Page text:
A local farmer kindly dropped off this magnificent haul of Horse Mushrooms a couple of hours ago. It has been many years since I have seen a haul like this. They are Agaricus arvenis but even with these seemingly choice mushrooms quite a few checks need to be made. Firstly where were they were found? Near native trees, pines or open pasture? Alarm bells go off if they are in a native or pine forest. But as they were from open paddocks I can continue to check. Do they stain yellow on scratching? No but they have a slight yellow hue both positive and necessary identification signs for Horse Mushrooms. Does the odour have taints of Phenol? No also good. Are the gills the right shape? Yes. Do they have a double veil? Yes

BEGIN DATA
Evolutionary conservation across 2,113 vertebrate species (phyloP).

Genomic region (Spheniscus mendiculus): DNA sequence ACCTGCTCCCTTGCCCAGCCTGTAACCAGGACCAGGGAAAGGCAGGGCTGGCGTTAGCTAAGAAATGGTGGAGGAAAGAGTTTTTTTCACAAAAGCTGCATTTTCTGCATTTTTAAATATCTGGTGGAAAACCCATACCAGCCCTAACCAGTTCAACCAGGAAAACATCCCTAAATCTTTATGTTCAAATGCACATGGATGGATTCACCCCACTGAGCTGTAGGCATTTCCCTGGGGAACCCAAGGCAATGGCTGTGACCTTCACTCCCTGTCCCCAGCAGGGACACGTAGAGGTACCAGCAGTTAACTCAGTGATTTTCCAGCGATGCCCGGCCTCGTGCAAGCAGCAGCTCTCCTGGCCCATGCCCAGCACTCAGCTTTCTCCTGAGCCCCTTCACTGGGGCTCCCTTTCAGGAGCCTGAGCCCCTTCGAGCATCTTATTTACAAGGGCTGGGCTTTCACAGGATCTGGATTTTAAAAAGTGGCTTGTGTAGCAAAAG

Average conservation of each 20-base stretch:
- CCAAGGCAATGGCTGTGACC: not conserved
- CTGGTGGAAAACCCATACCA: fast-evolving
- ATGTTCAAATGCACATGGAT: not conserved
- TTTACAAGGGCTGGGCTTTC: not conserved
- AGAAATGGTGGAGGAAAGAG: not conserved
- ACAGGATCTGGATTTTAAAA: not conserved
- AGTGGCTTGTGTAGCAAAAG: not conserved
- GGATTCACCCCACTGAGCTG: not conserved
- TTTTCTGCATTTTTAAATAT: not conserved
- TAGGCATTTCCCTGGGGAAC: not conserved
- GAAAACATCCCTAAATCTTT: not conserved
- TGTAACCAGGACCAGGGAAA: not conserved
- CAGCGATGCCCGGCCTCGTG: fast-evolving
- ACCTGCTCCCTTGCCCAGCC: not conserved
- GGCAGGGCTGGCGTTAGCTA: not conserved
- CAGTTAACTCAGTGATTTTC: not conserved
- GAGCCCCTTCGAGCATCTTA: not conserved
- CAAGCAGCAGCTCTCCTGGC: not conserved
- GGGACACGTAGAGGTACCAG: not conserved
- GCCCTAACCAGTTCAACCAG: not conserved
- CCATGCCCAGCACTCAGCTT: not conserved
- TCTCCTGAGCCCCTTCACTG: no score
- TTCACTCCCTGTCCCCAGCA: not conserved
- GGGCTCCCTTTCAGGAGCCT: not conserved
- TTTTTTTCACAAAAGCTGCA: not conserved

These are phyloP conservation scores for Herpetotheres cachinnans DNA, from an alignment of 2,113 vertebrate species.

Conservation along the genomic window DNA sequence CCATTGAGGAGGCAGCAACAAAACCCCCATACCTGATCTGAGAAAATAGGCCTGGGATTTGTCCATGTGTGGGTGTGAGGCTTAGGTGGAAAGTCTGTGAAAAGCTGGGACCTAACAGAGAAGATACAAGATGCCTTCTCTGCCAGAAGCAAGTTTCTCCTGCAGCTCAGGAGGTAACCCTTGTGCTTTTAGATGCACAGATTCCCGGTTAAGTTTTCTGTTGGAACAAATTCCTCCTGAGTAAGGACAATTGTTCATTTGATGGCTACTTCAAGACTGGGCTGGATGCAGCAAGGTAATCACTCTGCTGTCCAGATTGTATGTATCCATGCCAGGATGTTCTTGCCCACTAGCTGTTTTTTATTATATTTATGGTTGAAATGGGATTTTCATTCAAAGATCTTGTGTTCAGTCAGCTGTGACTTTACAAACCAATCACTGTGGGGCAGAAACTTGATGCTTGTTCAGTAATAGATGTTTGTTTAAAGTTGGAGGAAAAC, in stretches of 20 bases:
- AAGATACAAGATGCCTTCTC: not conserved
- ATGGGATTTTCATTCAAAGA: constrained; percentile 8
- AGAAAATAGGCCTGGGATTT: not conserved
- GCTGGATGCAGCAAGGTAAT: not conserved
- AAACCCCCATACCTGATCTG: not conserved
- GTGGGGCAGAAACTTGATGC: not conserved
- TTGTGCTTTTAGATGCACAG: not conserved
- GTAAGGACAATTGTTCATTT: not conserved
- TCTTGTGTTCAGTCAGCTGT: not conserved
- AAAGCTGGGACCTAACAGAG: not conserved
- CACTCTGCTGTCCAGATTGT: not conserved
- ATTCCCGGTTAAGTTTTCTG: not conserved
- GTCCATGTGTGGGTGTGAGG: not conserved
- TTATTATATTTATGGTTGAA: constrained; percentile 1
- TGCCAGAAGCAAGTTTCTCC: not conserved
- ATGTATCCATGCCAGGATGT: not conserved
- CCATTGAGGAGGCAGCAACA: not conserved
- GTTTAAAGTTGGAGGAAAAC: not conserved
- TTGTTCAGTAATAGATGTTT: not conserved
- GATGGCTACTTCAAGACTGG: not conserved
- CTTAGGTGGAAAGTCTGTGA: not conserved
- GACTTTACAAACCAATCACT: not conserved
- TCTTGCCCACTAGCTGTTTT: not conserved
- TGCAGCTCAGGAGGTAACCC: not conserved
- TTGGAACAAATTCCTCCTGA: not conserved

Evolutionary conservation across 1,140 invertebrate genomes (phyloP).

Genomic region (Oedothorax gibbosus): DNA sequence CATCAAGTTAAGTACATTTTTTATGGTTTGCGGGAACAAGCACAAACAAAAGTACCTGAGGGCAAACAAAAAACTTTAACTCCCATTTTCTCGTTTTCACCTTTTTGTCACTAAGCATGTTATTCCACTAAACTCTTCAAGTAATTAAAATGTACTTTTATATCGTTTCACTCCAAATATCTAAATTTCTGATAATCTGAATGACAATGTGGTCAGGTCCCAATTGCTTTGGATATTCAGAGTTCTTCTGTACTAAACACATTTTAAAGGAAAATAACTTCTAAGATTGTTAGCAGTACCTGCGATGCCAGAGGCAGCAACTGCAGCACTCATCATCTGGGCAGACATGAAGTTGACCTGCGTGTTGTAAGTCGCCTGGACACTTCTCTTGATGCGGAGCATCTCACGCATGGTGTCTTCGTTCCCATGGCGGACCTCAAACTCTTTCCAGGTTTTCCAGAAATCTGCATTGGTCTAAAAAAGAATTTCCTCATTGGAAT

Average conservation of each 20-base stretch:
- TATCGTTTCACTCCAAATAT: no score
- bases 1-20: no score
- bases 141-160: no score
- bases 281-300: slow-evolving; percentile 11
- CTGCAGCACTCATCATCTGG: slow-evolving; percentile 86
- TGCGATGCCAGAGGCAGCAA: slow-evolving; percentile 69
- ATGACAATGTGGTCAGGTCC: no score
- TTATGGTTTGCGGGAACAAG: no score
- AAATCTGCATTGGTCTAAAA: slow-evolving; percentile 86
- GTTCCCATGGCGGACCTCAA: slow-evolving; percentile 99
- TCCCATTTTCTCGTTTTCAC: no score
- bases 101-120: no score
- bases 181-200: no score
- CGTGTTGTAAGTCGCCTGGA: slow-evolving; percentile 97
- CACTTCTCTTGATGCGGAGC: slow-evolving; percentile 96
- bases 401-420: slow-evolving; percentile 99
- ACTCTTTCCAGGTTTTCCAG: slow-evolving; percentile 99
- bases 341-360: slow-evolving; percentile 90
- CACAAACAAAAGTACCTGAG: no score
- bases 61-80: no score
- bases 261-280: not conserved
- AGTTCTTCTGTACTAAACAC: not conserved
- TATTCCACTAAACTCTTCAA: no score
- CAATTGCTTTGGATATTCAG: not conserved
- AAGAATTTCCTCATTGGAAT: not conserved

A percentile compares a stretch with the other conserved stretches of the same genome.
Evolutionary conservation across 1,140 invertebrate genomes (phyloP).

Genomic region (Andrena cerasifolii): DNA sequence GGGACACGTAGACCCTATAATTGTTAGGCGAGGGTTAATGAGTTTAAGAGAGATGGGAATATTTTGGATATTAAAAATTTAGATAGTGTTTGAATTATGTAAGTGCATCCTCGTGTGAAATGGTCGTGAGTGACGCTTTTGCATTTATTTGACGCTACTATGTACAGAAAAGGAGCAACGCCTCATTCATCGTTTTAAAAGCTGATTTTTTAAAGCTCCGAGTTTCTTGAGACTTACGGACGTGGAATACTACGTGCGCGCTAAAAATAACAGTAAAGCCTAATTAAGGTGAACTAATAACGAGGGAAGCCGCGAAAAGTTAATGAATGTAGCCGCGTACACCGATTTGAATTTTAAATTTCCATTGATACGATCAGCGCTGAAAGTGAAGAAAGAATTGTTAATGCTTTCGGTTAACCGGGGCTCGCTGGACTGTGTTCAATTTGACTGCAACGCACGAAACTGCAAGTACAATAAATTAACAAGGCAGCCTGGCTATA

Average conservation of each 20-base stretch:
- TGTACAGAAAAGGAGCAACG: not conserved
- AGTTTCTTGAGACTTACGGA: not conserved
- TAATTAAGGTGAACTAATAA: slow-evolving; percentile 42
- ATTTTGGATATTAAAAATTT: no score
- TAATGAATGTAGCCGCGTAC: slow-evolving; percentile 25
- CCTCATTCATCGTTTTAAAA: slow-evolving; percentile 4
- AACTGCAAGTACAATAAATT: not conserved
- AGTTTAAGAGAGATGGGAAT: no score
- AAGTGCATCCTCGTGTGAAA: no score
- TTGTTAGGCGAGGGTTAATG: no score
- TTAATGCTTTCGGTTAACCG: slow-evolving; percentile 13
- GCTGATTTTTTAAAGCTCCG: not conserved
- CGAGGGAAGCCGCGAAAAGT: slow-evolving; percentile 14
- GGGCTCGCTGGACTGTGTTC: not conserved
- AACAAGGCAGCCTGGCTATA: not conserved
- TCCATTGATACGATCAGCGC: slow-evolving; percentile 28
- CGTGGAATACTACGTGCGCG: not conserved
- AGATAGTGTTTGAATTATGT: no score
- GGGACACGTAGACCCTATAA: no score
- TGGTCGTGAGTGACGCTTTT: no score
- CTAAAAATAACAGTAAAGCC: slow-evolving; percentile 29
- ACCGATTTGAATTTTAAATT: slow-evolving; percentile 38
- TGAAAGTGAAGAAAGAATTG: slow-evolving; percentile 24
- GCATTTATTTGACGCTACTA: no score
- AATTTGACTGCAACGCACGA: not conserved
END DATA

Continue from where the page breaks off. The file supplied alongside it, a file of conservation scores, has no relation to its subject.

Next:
And finally is the spore print a chocolate brown? Yes.
All OK, so I am able to use them.
But what can we do with such a large amount of very mature examples? The small ones will be used for a special vegetarian dish and some kept for a request for the cooking class on Monday but the rest especially the very large ones will be dried.
They are now safely sliced and in the food dryer where the flavour will be concentrated and we can use them at our leisure to enhance sauces, stocks and any dish that needs the autumnal umami that dried fungi provides. These horse mushrooms are slightly different from what we often call field mushrooms. Again I stress do not rely on post like this but always get an experienced opinion from someone who has seen the specimens before you graze on any wild fungi.